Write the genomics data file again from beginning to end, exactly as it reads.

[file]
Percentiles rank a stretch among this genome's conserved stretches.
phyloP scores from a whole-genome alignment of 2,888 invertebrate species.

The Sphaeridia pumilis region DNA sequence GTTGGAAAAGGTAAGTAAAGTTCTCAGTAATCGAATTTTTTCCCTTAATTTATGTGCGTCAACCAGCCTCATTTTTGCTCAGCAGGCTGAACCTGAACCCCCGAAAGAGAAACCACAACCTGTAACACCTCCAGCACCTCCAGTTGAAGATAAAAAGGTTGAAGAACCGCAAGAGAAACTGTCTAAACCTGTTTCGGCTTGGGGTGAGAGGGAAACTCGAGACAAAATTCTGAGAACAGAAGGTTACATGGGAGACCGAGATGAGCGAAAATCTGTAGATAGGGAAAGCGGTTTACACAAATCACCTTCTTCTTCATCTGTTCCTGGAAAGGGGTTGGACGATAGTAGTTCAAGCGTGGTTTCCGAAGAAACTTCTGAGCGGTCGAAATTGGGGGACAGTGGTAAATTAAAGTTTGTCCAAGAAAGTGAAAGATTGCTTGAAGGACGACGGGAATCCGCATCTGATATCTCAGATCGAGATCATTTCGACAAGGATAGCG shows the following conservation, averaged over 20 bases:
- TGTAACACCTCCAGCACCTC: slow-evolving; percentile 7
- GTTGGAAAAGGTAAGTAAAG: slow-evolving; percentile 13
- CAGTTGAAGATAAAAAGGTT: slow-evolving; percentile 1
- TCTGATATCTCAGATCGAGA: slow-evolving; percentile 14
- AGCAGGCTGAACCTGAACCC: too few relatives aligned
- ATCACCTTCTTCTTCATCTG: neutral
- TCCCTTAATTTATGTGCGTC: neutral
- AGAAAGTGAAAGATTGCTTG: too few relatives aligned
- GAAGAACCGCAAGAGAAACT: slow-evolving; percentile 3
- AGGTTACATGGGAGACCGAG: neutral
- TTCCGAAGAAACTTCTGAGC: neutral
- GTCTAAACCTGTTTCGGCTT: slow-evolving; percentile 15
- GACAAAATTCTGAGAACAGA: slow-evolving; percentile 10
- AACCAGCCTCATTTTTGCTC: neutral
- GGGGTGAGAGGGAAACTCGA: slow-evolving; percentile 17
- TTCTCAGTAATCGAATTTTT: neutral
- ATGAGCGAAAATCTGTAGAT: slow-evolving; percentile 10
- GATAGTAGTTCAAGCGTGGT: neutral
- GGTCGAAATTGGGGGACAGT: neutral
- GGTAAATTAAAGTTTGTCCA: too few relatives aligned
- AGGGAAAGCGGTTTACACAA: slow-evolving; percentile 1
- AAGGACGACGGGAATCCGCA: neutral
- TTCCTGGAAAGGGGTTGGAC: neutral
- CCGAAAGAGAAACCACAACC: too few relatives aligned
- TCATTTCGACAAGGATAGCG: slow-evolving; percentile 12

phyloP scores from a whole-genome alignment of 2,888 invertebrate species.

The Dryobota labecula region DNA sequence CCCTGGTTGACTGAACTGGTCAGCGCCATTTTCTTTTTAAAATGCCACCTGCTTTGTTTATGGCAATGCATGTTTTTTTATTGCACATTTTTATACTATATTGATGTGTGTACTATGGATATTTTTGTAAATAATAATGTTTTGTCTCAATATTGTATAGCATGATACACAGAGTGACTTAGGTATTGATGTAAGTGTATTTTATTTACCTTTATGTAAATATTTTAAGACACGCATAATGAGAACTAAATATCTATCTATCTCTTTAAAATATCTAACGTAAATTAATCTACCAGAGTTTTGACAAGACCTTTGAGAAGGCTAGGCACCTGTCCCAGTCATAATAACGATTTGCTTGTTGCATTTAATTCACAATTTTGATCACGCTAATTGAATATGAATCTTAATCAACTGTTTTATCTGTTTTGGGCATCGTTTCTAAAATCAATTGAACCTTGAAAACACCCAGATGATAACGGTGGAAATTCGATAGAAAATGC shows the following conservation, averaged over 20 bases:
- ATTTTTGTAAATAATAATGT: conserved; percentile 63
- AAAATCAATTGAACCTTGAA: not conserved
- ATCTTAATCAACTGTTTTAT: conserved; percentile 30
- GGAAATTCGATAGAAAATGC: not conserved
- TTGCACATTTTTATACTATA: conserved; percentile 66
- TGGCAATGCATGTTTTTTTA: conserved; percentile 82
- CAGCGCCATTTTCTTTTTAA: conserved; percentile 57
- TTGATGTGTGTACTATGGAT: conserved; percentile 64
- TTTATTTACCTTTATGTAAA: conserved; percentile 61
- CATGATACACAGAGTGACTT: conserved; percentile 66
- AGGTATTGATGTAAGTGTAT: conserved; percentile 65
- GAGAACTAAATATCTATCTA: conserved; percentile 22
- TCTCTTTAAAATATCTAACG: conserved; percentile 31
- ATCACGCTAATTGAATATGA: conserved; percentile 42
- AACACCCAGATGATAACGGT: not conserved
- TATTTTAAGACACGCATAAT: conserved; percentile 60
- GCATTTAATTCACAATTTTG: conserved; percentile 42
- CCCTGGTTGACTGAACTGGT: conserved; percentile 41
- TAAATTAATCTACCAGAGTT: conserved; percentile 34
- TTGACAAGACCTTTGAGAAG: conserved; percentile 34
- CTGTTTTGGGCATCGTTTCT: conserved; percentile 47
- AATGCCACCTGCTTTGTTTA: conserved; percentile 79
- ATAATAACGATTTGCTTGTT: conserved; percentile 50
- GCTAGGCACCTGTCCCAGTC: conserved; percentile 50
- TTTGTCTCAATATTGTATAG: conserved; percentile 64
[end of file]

Percentiles rank a stretch among this genome's conserved stretches.
phyloP scores from a whole-genome alignment of 2,888 invertebrate species.

The Sphaeridia pumilis region DNA sequence GTTGGAAAAGGTAAGTAAAGTTCTCAGTAATCGAATTTTTTCCCTTAATTTATGTGCGTCAACCAGCCTCATTTTTGCTCAGCAGGCTGAACCTGAACCCCCGAAAGAGAAACCACAACCTGTAACACCTCCAGCACCTCCAGTTGAAGATAAAAAGGTTGAAGAACCGCAAGAGAAACTGTCTAAACCTGTTTCGGCTTGGGGTGAGAGGGAAACTCGAGACAAAATTCTGAGAACAGAAGGTTACATGGGAGACCGAGATGAGCGAAAATCTGTAGATAGGGAAAGCGGTTTACACAAATCACCTTCTTCTTCATCTGTTCCTGGAAAGGGGTTGGACGATAGTAGTTCAAGCGTGGTTTCCGAAGAAACTTCTGAGCGGTCGAAATTGGGGGACAGTGGTAAATTAAAGTTTGTCCAAGAAAGTGAAAGATTGCTTGAAGGACGACGGGAATCCGCATCTGATATCTCAGATCGAGATCATTTCGACAAGGATAGCG shows the following conservation, averaged over 20 bases:
- TGTAACACCTCCAGCACCTC: slow-evolving; percentile 7
- GTTGGAAAAGGTAAGTAAAG: slow-evolving; percentile 13
- CAGTTGAAGATAAAAAGGTT: slow-evolving; percentile 1
- TCTGATATCTCAGATCGAGA: slow-evolving; percentile 14
- AGCAGGCTGAACCTGAACCC: too few relatives aligned
- ATCACCTTCTTCTTCATCTG: neutral
- TCCCTTAATTTATGTGCGTC: neutral
- AGAAAGTGAAAGATTGCTTG: too few relatives aligned
- GAAGAACCGCAAGAGAAACT: slow-evolving; percentile 3
- AGGTTACATGGGAGACCGAG: neutral
- TTCCGAAGAAACTTCTGAGC: neutral
- GTCTAAACCTGTTTCGGCTT: slow-evolving; percentile 15
- GACAAAATTCTGAGAACAGA: slow-evolving; percentile 10
- AACCAGCCTCATTTTTGCTC: neutral
- GGGGTGAGAGGGAAACTCGA: slow-evolving; percentile 17
- TTCTCAGTAATCGAATTTTT: neutral
- ATGAGCGAAAATCTGTAGAT: slow-evolving; percentile 10
- GATAGTAGTTCAAGCGTGGT: neutral
- GGTCGAAATTGGGGGACAGT: neutral
- GGTAAATTAAAGTTTGTCCA: too few relatives aligned
- AGGGAAAGCGGTTTACACAA: slow-evolving; percentile 1
- AAGGACGACGGGAATCCGCA: neutral
- TTCCTGGAAAGGGGTTGGAC: neutral
- CCGAAAGAGAAACCACAACC: too few relatives aligned
- TCATTTCGACAAGGATAGCG: slow-evolving; percentile 12

phyloP scores from a whole-genome alignment of 2,888 invertebrate species.

The Dryobota labecula region DNA sequence CCCTGGTTGACTGAACTGGTCAGCGCCATTTTCTTTTTAAAATGCCACCTGCTTTGTTTATGGCAATGCATGTTTTTTTATTGCACATTTTTATACTATATTGATGTGTGTACTATGGATATTTTTGTAAATAATAATGTTTTGTCTCAATATTGTATAGCATGATACACAGAGTGACTTAGGTATTGATGTAAGTGTATTTTATTTACCTTTATGTAAATATTTTAAGACACGCATAATGAGAACTAAATATCTATCTATCTCTTTAAAATATCTAACGTAAATTAATCTACCAGAGTTTTGACAAGACCTTTGAGAAGGCTAGGCACCTGTCCCAGTCATAATAACGATTTGCTTGTTGCATTTAATTCACAATTTTGATCACGCTAATTGAATATGAATCTTAATCAACTGTTTTATCTGTTTTGGGCATCGTTTCTAAAATCAATTGAACCTTGAAAACACCCAGATGATAACGGTGGAAATTCGATAGAAAATGC shows the following conservation, averaged over 20 bases:
- ATTTTTGTAAATAATAATGT: conserved; percentile 63
- AAAATCAATTGAACCTTGAA: not conserved
- ATCTTAATCAACTGTTTTAT: conserved; percentile 30
- GGAAATTCGATAGAAAATGC: not conserved
- TTGCACATTTTTATACTATA: conserved; percentile 66
- TGGCAATGCATGTTTTTTTA: conserved; percentile 82
- CAGCGCCATTTTCTTTTTAA: conserved; percentile 57
- TTGATGTGTGTACTATGGAT: conserved; percentile 64
- TTTATTTACCTTTATGTAAA: conserved; percentile 61
- CATGATACACAGAGTGACTT: conserved; percentile 66
- AGGTATTGATGTAAGTGTAT: conserved; percentile 65
- GAGAACTAAATATCTATCTA: conserved; percentile 22
- TCTCTTTAAAATATCTAACG: conserved; percentile 31
- ATCACGCTAATTGAATATGA: conserved; percentile 42
- AACACCCAGATGATAACGGT: not conserved
- TATTTTAAGACACGCATAAT: conserved; percentile 60
- GCATTTAATTCACAATTTTG: conserved; percentile 42
- CCCTGGTTGACTGAACTGGT: conserved; percentile 41
- TAAATTAATCTACCAGAGTT: conserved; percentile 34
- TTGACAAGACCTTTGAGAAG: conserved; percentile 34
- CTGTTTTGGGCATCGTTTCT: conserved; percentile 47
- AATGCCACCTGCTTTGTTTA: conserved; percentile 79
- ATAATAACGATTTGCTTGTT: conserved; percentile 50
- GCTAGGCACCTGTCCCAGTC: conserved; percentile 50
- TTTGTCTCAATATTGTATAG: conserved; percentile 64